• Prosciutto with radicchio salad, asparagus, grilled artichokes and blue cheese.
  • Roasted chicken breast with roasted cauliflower and currant couscous, green olive tapenade salsa and broccolini.
  • A selection of fine New Zealand cheese served with plum and tamarillo chutney and cracker selection.

After dinner, I settled in to watch a movie.  I started with La La Land because of all the hype.  It did not last long.  I just could not get into the movie.  I switched to A Cat Named Bob, but I had the same result.  I ended up watching The Rocky Horror Picture Show, a movie I have probably seen a dozen times.

Finished with the movie, I went to sleep with my other 28 roommates.  It surprised me how bumpy the flight was, all through the night.

When I awoke I asked for a cup of black coffee.  It was very relaxing to drink my coffee while listening to Vivaldi.  Then came breakfast:

  • Fresh fruit salad with a croissant.
  • Omelette filled with sun dried tomato and spinach mornay, roasted tomato and piccata ham.

I arrived at LAX at about noon (on March 10).  That was nearly eight hours before I left New Zealand!

The large sign near the Los Angeles International Airport.

I checked into the Marriott Residence Inn on Century Boulevard.  One thing I really wanted to do was visit the In-N-Out Burger near LAX.  Mr. Google was kind enough to let me know the restaurant was only about one mile from the hotel.  I decided to walk.

In about 20 minutes I was within a few hundred feet of the In-N-Out Burger.  I stopped there because I was directly underneath the flight path for runway 24R at LAX.  It was fascinating watching the planes overhead, seemingly so close that one could almost touch them.  When I tired of that, I finished my walk to the restaurant.

In the parking lot, one must navigate through the endless stream of vehicles in the drive-through lane.  Entering the In-N-Out Burger, I was instantly in a sea of people.  I was soon able to discern there were three less than perfect lines leading to three cash registers.  I began my wait about seven or eight people from a register.  I used my time to review the menu.  It was surprisingly short and inexpensive.  For example, for only $5.95, one could have a cheeseburger, French fries, and a drink.  That was my meal of choice.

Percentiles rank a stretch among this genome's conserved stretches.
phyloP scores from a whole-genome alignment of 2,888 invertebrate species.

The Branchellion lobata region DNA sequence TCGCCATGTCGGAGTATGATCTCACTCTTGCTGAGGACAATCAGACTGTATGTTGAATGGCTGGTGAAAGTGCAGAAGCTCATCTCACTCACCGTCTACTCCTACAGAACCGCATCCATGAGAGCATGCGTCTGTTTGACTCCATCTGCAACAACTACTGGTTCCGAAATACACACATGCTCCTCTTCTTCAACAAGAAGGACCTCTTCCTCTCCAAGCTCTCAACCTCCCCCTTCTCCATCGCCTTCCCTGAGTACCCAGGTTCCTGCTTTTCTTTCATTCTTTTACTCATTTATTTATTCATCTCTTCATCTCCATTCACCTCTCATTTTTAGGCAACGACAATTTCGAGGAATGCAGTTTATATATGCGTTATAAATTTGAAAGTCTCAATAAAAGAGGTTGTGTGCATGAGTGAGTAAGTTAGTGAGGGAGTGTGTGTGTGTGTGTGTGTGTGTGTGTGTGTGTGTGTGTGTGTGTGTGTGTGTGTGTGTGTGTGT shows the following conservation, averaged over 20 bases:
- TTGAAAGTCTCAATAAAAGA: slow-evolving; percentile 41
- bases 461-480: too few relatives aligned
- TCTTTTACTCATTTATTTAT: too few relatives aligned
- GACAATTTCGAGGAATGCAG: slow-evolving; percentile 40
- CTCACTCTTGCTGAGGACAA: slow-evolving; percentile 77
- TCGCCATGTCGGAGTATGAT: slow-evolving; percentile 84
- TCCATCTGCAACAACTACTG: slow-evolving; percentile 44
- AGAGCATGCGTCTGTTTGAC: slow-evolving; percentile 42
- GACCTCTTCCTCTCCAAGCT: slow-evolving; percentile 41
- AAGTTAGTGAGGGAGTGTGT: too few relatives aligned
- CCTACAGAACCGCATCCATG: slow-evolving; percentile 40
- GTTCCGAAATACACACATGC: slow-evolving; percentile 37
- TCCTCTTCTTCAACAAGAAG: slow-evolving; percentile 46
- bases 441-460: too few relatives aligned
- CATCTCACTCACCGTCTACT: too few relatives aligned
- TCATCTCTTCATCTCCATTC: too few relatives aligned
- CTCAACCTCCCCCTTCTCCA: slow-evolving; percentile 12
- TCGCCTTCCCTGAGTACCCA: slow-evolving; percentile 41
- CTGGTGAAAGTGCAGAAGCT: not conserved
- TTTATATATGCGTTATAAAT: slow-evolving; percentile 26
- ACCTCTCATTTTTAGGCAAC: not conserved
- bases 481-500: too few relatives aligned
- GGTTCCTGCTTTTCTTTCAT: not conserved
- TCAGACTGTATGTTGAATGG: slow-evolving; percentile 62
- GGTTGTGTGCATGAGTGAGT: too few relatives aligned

After ordering, the sea of people shifted a little to one side while everyone waited for their order.  I found a small piece of real estate near the drink machines on which to stand.  From that vantage point, I could see there were nearly as many employees behind the counter as there were people waiting.  The choreography was amazing as an endless stream of orders made their way through the galley and back to the front counter for distribution.

Soon, I heard my order number called.  I picked up my order and walked outside.  There are several tables outside.  I found an empty table on the south side that was directly adjacent to the flight path for runway 24R.  I sat there enjoying my lunch, thrilled by each jet that flew by me.  It reminded me of watching the planes landing at Princess Juliana International Airport in Sint Maarten (please see my St. Maarten post, https://arewethereyettravel.blog/2013/01/05/st-maarten/ ).

An American Airlines jet on final approach to runway 24R at LAX.

I walked back over to the flight path when I finished lunch, just to watch a few more jets.  That was when I saw an Emirates Airlines A380 fly overhead on final approach.  For those that do not know, an Airbus A380 is a double-deck airplane; the largest passenger airplane in the world.  Watching that lumbering beast approach, I found it hard to believe that nearly 1.5 million pounds (700 tons) of metal can fly.  The plane appears as though it should fall out of the sky.

An Emirates jet on final approach to LAX.

The second item on my to do list for the day was to visit Venice Beach.  I hailed a taxi and sat back for my $40 ride.

The taxi driver dropped me off at North Venice Beach Boulevard and Ocean Front Walk.  I walked through the parking lot and across the beach.  I stood there watching the Pacific Ocean roll onto the beach.

Back on Ocean Front Walk, people were swarming and strolling along in both directions.  Mostly food outlets and tourist shops populate Ocean Front Walk.  I began my stroll heading north.  I quickly noticed one additional type of shop, medicinal marijuana.  Each medical marijuana shop had several people standing in front.  As pedestrians stopped, the medical marijuana staff tried to determine what medical problems the pedestrian may have and if medical marijuana was the cure.  As anyone who knows me might imagine, I simply kept walking.